A(x_{1},y_{1},z_{1}) is on its polar line <=> x_{1}.F_{x}' (x_{1},y_{1},z_{1}) + y_{1}.F_{y}' (x_{1},y_{1},z_{1}) + z_{1}.F_{z}' (x_{1},y_{1},z_{1}) = 0 <=> 2.F(x,y,z) = 0 <=> point A(x_{1},y_{1},z_{1}) is on the conic section

Proof:

Take a point A(x_{1},y_{1},z_{1}), different from a double point.

The polar line of A is x_{1}.F_{x}' (x,y,z) + y_{1}.F_{y}' (x,y,z) + z_{1}.F_{z}' (x,y,z) = 0
Say D(xo,yo,zo) is a double point.

We investigate if D is on the polar line.

xThus, D is on the polar line._{1}.F_{x}' (xo,yo,zo) + y_{1}.F_{y}' (xo,yo,zo) + z_{1}.F_{z}' (xo,yo,zo) = x_{1}. 0 + y_{1}. 0 + z_{1}. 0 = 0

If A or B is a double point, then it is trivial.

Now, suppose that A and B are not a double point.

A(x_{1},y_{1},z_{1}) is on the polar line of B(x_{2},y_{2},z_{2}) <=> x_{1}.F_{x}' (x_{2},y_{2},z_{2}) + y_{1}.F_{y}' (x_{2},y_{2},z_{2}) + z_{1}.F_{z}' (x_{2},y_{2},z_{2}) = 0 <=> x_{2}.F_{x}' (x_{1},y_{1},z_{1}) + y_{2}.F_{y}' (x_{1},y_{1},z_{1}) + z_{2}.F_{z}' (x_{1},y_{1},z_{1}) = 0 <=> B(x_{2},y_{2},z_{2}) is on the polar line of A(x_{1},y_{1},z_{1})

Point A is a pole of line a relative to a conic section <=> Line a is a polar line of A.

We use matrix notation.

The conic section has equation PThe last formula gives a method to calculate the pole.^{T}C P = 0 The line a has equation u x + v y + w z = 0 <=> [x] [u v w] [y] = 0 [z] <=> U.P = 0 with U = [u v w] [x_{1}] Say P1 = [y_{1}] are the coordinates of a possible pole of line a. [z_{1}] The polar line is P_{1}^{T}C P = 0 This polar line is also the line U.P = 0 From this we have : k U = P_{1}^{T}C <=> P_{1}^{T}= k U C^{-1}From that last result, we see that there is exactly one pole of the line a.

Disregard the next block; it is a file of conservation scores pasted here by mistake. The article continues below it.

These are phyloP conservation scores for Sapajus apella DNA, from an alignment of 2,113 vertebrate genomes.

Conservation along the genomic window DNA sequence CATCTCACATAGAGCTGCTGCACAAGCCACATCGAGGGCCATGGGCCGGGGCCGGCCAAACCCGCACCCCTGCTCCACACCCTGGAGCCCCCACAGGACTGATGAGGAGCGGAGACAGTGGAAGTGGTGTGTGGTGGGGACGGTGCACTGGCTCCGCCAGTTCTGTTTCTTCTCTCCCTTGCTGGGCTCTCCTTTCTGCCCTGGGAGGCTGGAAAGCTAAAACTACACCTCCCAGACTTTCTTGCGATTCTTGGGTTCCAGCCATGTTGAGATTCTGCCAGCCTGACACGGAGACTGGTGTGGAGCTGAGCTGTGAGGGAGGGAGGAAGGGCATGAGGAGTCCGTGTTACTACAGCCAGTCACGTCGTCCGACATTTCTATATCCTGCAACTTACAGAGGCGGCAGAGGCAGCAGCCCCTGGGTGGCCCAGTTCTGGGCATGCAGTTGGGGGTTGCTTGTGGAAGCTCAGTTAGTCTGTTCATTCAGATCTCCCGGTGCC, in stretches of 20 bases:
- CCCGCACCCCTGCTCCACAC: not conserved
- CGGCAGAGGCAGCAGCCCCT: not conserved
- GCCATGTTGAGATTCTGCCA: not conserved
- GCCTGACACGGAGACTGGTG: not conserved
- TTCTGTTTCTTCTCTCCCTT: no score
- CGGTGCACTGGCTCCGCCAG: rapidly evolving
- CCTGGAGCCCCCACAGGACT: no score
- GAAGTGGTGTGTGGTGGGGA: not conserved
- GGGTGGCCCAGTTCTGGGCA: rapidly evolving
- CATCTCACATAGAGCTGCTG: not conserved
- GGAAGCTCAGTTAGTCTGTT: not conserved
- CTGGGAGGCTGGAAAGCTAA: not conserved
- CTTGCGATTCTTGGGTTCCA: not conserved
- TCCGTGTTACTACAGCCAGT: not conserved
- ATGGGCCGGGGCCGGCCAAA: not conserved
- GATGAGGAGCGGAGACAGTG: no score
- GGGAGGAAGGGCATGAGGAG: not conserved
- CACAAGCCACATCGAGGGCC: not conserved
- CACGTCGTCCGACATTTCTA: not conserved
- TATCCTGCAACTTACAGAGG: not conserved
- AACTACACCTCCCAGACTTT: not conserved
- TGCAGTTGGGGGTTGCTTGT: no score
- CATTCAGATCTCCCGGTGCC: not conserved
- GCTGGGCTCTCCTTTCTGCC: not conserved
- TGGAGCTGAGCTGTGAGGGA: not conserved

Take the conic section yWe'll show three methods to calculate the pole of this line.^{2}- 2 x = 0 and the line x + y + 1 = 0

- First method : w use the formula from previous theorem.
[ 0, 0, -1 ] C = [ 0, 1, 0 ] U = [1 1 1] [ -1, 0, 0 ] -1 [ 0, 0, -1 ] C = [ 0, 1, 0 ] [ -1, 0, 0 ] T [ 0, 0, -1 ] P1 = k [1 1 1]. [ 0, 1, 0 ] = k [-1 1 -1] [ -1, 0, 0 ] The pole is point (-1,1,-1) or (1,-1,1)

- Second method
If P(x
_{1},y_{1},z_{1}) is the pole, then the polar line isx

This line has to be the line x + y + z = 0. So the pole is point (1,-1,1)._{1}.F_{x}' (x,y,z) + y_{1}.F_{y}' (x,y,z) + z_{1}.F_{z}' (x,y,z) = 0 <=> x_{1}(-2z) + y_{1}(2y) + z_{1}(-2x) = 0 <=> z_{1}x - y_{1}y + x_{1}z = 0 - Third method
We choose two simple points P
_{1}(0,1,-1) and P_{2}(1,0,-1) on line x + y + 1 = 0. Say P is the pole of that line.

The polar line of P_{1}x + y = 0 contains point P. The polar line of P_{2}z - x = 0 contains point P. Thus, P is the intersection point of these polar lines. So the pole is point (1,-1,1).